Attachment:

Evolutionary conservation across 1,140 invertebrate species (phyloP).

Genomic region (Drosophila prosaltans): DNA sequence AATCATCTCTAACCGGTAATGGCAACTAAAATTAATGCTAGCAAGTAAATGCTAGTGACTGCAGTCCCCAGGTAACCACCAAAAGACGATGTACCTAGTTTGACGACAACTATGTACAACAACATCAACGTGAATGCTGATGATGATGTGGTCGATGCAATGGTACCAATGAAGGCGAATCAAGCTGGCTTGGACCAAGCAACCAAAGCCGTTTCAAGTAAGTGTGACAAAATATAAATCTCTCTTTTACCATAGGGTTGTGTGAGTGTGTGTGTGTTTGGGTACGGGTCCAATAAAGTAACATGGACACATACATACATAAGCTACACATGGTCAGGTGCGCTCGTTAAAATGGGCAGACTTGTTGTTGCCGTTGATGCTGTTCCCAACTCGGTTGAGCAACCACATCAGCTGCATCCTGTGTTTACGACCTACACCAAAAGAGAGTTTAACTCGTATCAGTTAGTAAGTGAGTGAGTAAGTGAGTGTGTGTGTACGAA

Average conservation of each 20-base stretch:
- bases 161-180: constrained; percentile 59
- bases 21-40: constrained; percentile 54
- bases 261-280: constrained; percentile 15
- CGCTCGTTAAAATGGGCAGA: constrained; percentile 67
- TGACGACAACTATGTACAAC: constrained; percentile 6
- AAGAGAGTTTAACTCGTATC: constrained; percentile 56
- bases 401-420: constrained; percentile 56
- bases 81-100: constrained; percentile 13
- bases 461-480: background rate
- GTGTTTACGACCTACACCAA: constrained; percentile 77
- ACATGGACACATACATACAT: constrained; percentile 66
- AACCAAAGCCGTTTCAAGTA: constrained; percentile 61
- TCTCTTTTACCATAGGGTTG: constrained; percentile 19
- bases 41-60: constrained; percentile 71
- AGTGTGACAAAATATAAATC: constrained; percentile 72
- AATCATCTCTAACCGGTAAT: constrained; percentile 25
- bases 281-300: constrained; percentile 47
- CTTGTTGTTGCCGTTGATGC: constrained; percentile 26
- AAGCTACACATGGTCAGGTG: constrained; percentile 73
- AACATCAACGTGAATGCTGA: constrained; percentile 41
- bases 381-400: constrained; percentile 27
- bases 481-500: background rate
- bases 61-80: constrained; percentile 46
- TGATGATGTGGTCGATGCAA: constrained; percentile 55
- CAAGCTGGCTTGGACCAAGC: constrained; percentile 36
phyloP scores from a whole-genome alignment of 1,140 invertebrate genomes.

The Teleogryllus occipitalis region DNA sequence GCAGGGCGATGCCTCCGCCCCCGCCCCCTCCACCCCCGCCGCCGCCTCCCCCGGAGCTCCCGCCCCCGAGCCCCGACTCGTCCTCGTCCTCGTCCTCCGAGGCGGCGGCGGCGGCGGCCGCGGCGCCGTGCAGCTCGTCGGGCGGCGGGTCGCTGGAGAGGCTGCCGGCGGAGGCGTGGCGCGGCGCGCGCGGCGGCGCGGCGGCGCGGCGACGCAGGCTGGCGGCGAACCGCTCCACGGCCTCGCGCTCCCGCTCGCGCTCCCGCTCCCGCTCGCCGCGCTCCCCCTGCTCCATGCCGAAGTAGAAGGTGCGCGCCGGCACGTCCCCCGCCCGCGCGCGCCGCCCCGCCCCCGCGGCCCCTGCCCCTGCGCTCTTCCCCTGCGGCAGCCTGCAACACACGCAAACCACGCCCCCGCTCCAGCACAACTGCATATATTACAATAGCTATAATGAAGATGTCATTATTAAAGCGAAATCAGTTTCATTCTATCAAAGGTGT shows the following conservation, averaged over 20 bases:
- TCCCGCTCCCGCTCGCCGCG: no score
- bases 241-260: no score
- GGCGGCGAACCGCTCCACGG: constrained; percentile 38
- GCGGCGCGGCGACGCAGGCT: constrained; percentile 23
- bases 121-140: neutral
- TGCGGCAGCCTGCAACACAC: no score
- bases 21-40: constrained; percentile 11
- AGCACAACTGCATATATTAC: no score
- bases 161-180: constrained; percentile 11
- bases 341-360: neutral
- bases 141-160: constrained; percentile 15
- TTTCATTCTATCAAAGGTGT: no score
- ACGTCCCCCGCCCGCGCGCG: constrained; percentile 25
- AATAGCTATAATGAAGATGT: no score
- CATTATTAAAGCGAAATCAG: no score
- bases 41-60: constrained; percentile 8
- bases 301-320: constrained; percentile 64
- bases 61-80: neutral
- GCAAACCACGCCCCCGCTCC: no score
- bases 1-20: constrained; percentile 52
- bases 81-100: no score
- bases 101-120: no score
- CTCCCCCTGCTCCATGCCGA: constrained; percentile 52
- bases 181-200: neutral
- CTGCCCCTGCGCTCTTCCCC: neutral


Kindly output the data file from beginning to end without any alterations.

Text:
Evolutionary conservation across 1,140 invertebrate species (phyloP).

Genomic region (Drosophila prosaltans): DNA sequence AATCATCTCTAACCGGTAATGGCAACTAAAATTAATGCTAGCAAGTAAATGCTAGTGACTGCAGTCCCCAGGTAACCACCAAAAGACGATGTACCTAGTTTGACGACAACTATGTACAACAACATCAACGTGAATGCTGATGATGATGTGGTCGATGCAATGGTACCAATGAAGGCGAATCAAGCTGGCTTGGACCAAGCAACCAAAGCCGTTTCAAGTAAGTGTGACAAAATATAAATCTCTCTTTTACCATAGGGTTGTGTGAGTGTGTGTGTGTTTGGGTACGGGTCCAATAAAGTAACATGGACACATACATACATAAGCTACACATGGTCAGGTGCGCTCGTTAAAATGGGCAGACTTGTTGTTGCCGTTGATGCTGTTCCCAACTCGGTTGAGCAACCACATCAGCTGCATCCTGTGTTTACGACCTACACCAAAAGAGAGTTTAACTCGTATCAGTTAGTAAGTGAGTGAGTAAGTGAGTGTGTGTGTACGAA

Average conservation of each 20-base stretch:
- bases 161-180: constrained; percentile 59
- bases 21-40: constrained; percentile 54
- bases 261-280: constrained; percentile 15
- CGCTCGTTAAAATGGGCAGA: constrained; percentile 67
- TGACGACAACTATGTACAAC: constrained; percentile 6
- AAGAGAGTTTAACTCGTATC: constrained; percentile 56
- bases 401-420: constrained; percentile 56
- bases 81-100: constrained; percentile 13
- bases 461-480: background rate
- GTGTTTACGACCTACACCAA: constrained; percentile 77
- ACATGGACACATACATACAT: constrained; percentile 66
- AACCAAAGCCGTTTCAAGTA: constrained; percentile 61
- TCTCTTTTACCATAGGGTTG: constrained; percentile 19
- bases 41-60: constrained; percentile 71
- AGTGTGACAAAATATAAATC: constrained; percentile 72
- AATCATCTCTAACCGGTAAT: constrained; percentile 25
- bases 281-300: constrained; percentile 47
- CTTGTTGTTGCCGTTGATGC: constrained; percentile 26
- AAGCTACACATGGTCAGGTG: constrained; percentile 73
- AACATCAACGTGAATGCTGA: constrained; percentile 41
- bases 381-400: constrained; percentile 27
- bases 481-500: background rate
- bases 61-80: constrained; percentile 46
- TGATGATGTGGTCGATGCAA: constrained; percentile 55
- CAAGCTGGCTTGGACCAAGC: constrained; percentile 36
phyloP scores from a whole-genome alignment of 1,140 invertebrate genomes.

The Teleogryllus occipitalis region DNA sequence GCAGGGCGATGCCTCCGCCCCCGCCCCCTCCACCCCCGCCGCCGCCTCCCCCGGAGCTCCCGCCCCCGAGCCCCGACTCGTCCTCGTCCTCGTCCTCCGAGGCGGCGGCGGCGGCGGCCGCGGCGCCGTGCAGCTCGTCGGGCGGCGGGTCGCTGGAGAGGCTGCCGGCGGAGGCGTGGCGCGGCGCGCGCGGCGGCGCGGCGGCGCGGCGACGCAGGCTGGCGGCGAACCGCTCCACGGCCTCGCGCTCCCGCTCGCGCTCCCGCTCCCGCTCGCCGCGCTCCCCCTGCTCCATGCCGAAGTAGAAGGTGCGCGCCGGCACGTCCCCCGCCCGCGCGCGCCGCCCCGCCCCCGCGGCCCCTGCCCCTGCGCTCTTCCCCTGCGGCAGCCTGCAACACACGCAAACCACGCCCCCGCTCCAGCACAACTGCATATATTACAATAGCTATAATGAAGATGTCATTATTAAAGCGAAATCAGTTTCATTCTATCAAAGGTGT shows the following conservation, averaged over 20 bases:
- TCCCGCTCCCGCTCGCCGCG: no score
- bases 241-260: no score
- GGCGGCGAACCGCTCCACGG: constrained; percentile 38
- GCGGCGCGGCGACGCAGGCT: constrained; percentile 23
- bases 121-140: neutral
- TGCGGCAGCCTGCAACACAC: no score
- bases 21-40: constrained; percentile 11
- AGCACAACTGCATATATTAC: no score
- bases 161-180: constrained; percentile 11
- bases 341-360: neutral
- bases 141-160: constrained; percentile 15
- TTTCATTCTATCAAAGGTGT: no score
- ACGTCCCCCGCCCGCGCGCG: constrained; percentile 25
- AATAGCTATAATGAAGATGT: no score
- CATTATTAAAGCGAAATCAG: no score
- bases 41-60: constrained; percentile 8
- bases 301-320: constrained; percentile 64
- bases 61-80: neutral
- GCAAACCACGCCCCCGCTCC: no score
- bases 1-20: constrained; percentile 52
- bases 81-100: no score
- bases 101-120: no score
- CTCCCCCTGCTCCATGCCGA: constrained; percentile 52
- bases 181-200: neutral
- CTGCCCCTGCGCTCTTCCCC: neutral